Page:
|Like other cathedral abbeys in Provence, Saint Trophime has a large cloister, which like them is also late in date (second half of the 12th and first half of the thirteenth centuries). It is considered by architectural historians to be one of the most beautiful cloisters in France. Kenneth John Conant comments: "The piers and spur buttresses are very heavy, for the cloister walks are covered by substantial stone-ribbed quadrant vaulting. The designer beautifully lightened the effect by giving the Romanesque spur buttresses the form of fluted Corinthian square columns, by adorning the piers with bold figures on the interior corners, and by placing relief panels on adjacent wall surfaces. The Romanesque bays of the cloister open upon the garth through deep and richly moulded round arches" (256). The paired columns have tall imposts. The capitals are usually historiated with a variety of stories illustrated from the Old and New Testament. Unfortunately, when I visited the cloister in 2007, most of the capitals were in the initial stages of restoration (covered with little pieces of tissue paper). Thus very few examples are depicted below.|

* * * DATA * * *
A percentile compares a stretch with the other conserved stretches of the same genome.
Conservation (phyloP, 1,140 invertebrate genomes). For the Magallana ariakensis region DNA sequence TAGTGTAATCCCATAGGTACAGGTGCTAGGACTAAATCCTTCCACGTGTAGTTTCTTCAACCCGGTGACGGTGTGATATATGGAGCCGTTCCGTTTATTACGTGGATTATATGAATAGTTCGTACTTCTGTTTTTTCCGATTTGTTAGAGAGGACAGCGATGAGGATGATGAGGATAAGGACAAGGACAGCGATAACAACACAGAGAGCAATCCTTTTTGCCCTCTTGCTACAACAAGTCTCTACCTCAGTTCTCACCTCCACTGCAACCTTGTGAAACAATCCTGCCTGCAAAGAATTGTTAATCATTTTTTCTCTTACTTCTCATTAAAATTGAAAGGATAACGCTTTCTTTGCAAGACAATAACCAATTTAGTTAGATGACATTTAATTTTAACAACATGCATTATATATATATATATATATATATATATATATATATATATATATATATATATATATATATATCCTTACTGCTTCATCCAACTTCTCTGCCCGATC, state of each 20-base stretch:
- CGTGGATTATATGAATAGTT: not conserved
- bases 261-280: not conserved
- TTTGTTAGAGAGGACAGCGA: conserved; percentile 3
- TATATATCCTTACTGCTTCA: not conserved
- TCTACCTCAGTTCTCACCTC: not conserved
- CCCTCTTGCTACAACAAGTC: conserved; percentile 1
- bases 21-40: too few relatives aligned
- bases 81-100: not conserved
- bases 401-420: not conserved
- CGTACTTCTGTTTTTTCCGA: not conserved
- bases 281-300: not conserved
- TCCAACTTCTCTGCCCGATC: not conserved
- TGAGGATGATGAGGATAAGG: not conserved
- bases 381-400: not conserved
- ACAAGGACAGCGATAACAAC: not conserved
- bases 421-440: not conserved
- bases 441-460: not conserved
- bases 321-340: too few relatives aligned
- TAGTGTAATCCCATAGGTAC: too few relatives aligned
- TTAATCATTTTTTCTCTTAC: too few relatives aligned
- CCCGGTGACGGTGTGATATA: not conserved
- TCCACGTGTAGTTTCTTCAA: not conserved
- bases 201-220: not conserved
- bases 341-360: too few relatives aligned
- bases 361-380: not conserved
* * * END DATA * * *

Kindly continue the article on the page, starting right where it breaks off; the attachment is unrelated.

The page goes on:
|In the Romanesque galleries (on the north and east) paired columns in threes alternate with piers with full-length figures and relief sculpture.|
The first pier with Saint TrophimeThis corner pillar at the beginning of the northern gallery (the west end) places the figure of St. Trophime, the patron saint of Arles, between those of St. Peter and St. John. The bas-relief begins the crucifixion/resurrection theme which continues on the piers of this gallery.
The next two piers of the northern galleryThese two piers illustrate the proof of the resurrection. The first shows Christ meeting disciples on the way to Emmaus--where they are depicted as pilgrims; the next pillar shows Christ displaying his wounds--to an unbelieving Thomas on the side of the pillar.
Kenneth John Conant. Carolingian and Romanesque Architecture: 800-1200. New York: Penguin, 1959; 1978.
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